Maria Caulfield Portrait The Parliamentary Under-Secretary of State for Health and Social Care (Maria Caulfield)
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I thank my hon. Friend for raising a question on this rare but important condition. Public Health England’s national disease registration service contributed data to a European Dandy-Walker syndrome epidemiology study back in 2019. The results identified that the condition occurs in about 2.7 live births per 100,000. More work is currently being done to report on the number of people living with the condition in the United Kingdom.

Simon Fell Portrait Simon Fell
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I thank my hon. Friend for doing the research on this question. One of my constituents, Steven Forster, came to see me during a surgery last summer. His granddaughter, Mia, is suffering with Dandy-Walker syndrome. As there is not the knowledge in the NHS about how best to treat the condition, like many families, when they do eventually find a doctor who has that knowledge, they have to travel a long way to see them and there is a huge cost attached to that. With that in mind, will my hon. Friend agree to meet some of the families across the UK who are trying to get together a support group on the issue, and consider putting together an NHS centre of excellence so that parents and carers know where to go for help?

Maria Caulfield Portrait Maria Caulfield
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I thank my hon. Friend for raising his constituent’s granddaughter Mia’s case. With over 7,000 rare conditions, awareness among healthcare professionals can be difficult. That is why in January this year the Government set up the UK Rare Diseases Framework whereby officials are working with partners including Health Education England to raise awareness of rare conditions such as Dandy-Walker so that we provide training for staff and target education for healthcare professionals. I would be happy to meet him and his constituent to talk about this and listen to some of their concerns and experiences.

Coronavirus

Simon Fell Excerpts
Wednesday 16th June 2021

(2 years, 8 months ago)

Commons Chamber
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Simon Fell Portrait Simon Fell (Barrow and Furness) (Con)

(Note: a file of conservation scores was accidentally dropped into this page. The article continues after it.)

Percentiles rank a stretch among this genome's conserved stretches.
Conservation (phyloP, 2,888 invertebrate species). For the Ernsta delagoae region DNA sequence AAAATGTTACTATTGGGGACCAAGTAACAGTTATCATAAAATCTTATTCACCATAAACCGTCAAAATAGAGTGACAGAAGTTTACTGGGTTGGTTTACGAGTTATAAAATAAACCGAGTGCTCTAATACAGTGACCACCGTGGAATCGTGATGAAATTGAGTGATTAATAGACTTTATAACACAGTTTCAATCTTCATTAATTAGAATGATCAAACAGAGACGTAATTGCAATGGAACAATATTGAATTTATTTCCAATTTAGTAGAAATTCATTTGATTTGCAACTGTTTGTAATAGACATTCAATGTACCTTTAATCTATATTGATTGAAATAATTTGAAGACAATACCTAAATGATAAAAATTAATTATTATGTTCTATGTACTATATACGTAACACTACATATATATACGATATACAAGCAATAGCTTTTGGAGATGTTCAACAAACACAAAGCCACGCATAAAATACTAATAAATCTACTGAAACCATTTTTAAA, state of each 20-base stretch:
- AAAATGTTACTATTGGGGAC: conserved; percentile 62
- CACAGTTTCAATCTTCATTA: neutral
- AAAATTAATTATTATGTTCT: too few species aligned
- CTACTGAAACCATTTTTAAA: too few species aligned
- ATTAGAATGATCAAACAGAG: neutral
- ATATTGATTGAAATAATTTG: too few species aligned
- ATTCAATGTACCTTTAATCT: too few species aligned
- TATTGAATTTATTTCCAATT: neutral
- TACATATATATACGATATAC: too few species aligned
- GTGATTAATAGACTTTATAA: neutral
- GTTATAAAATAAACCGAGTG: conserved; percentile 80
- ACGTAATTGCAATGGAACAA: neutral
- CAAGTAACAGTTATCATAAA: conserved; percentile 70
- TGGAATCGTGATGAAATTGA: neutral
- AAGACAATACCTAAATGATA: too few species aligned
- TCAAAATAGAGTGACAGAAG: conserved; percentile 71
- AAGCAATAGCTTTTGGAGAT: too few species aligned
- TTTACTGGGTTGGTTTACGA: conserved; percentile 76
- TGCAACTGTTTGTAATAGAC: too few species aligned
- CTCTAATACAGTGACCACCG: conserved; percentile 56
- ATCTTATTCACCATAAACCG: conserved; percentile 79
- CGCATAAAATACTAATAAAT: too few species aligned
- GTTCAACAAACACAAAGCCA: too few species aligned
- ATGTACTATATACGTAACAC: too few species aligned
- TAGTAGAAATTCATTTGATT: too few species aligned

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I do not think anyone envies the tasks and decisions that this Government and this Prime Minister have to make. We have a vaccination programme that is the envy of much of the world, with 30 million adults now having had two jabs, which offer 90%-plus protection against hospitalisation from the delta variant. We also have a road map that is clear and is linked to the success of that same vaccination programme, but against that backdrop, we are being asked to approve a further delay today.

I spoke to local health leaders in Cumbria and in Barrow and Furness over the past few days, and the message from them was clear: they support this delay. Our director of public health was stark: because we are trying to cover and backfill 5 million people on an NHS waiting list, even a small fraction of covid-19 patients going into hospital risks the NHS being overwhelmed. On that basis, and on the basis of the rationale advanced by the Secretary of State, I support these measures as one final push—one last heave—before we return our freedoms.

However, we need to be absolutely clear about what this delay means. It extends impositions on our liberty, our livelihoods, people’s health and the future of young people. While the state has a duty to protect its citizens, our objective cannot be zero deaths. As my hon. Friend the Member for Penistone and Stocksbridge (Miriam Cates) so eloquently wrote this week—I apologise for bastardising her words—“We don’t live to avoid death; we live to enjoy life,” and it has to be on that basis that we make the final judgment to unlock next month.

Steve Baker Portrait Mr Steve Baker
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I am listening carefully to my hon. Friend, and it is a good argument for voting for these restrictions, of course it is, but has he considered the possibility that, very sadly, the NHS will now be under pressure for years, dealing with the backlog?

Simon Fell Portrait Simon Fell
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My hon. Friend makes a good point. I am making the judgment based on my local knowledge and that of my director of public health, but we all have to make that decision in this place today.

We cannot afford for schools to close again, for young people to miss any more of their lives, or for any of our businesses to close as a result of further impositions, so it has to be one more heave, to protect more people, and then we have to accept that, in the face of a virus that we are not going to get rid of, and which will continue to mutate and challenge us while we are on this Earth, we must vaccinate as many people as possible and then give people back their freedom.

There is a more fundamental issue at play here—public acceptance. We made a delicate compact with people over the last year. We restricted their liberties to keep them safe, and already we are seeing compliance with that law beginning to fray. We must accept that people expected their liberty to return as vaccinations were rolled out, but as we vaccinate more, acceptance of that compromise falls. If we cannot maintain that compact, our response to it has to change.

So I hope and expect that after this final surge of vaccinations, we will return on 19 July to a society where people are able to make their own choices. It is easy to sloganise about freedom. I, for one, am deeply uncomfortable about living in a country where we dictate to newly married couples whether they can cut their wedding cake or not.

I believe that this Government have acted honourably and with good intentions throughout this horrible pandemic, so I am giving them my support tonight for one last heave to finish the job, and then we must return all of our freedoms on 19 July.

Peter Bone Portrait Mr Peter Bone (Wellingborough) (Con)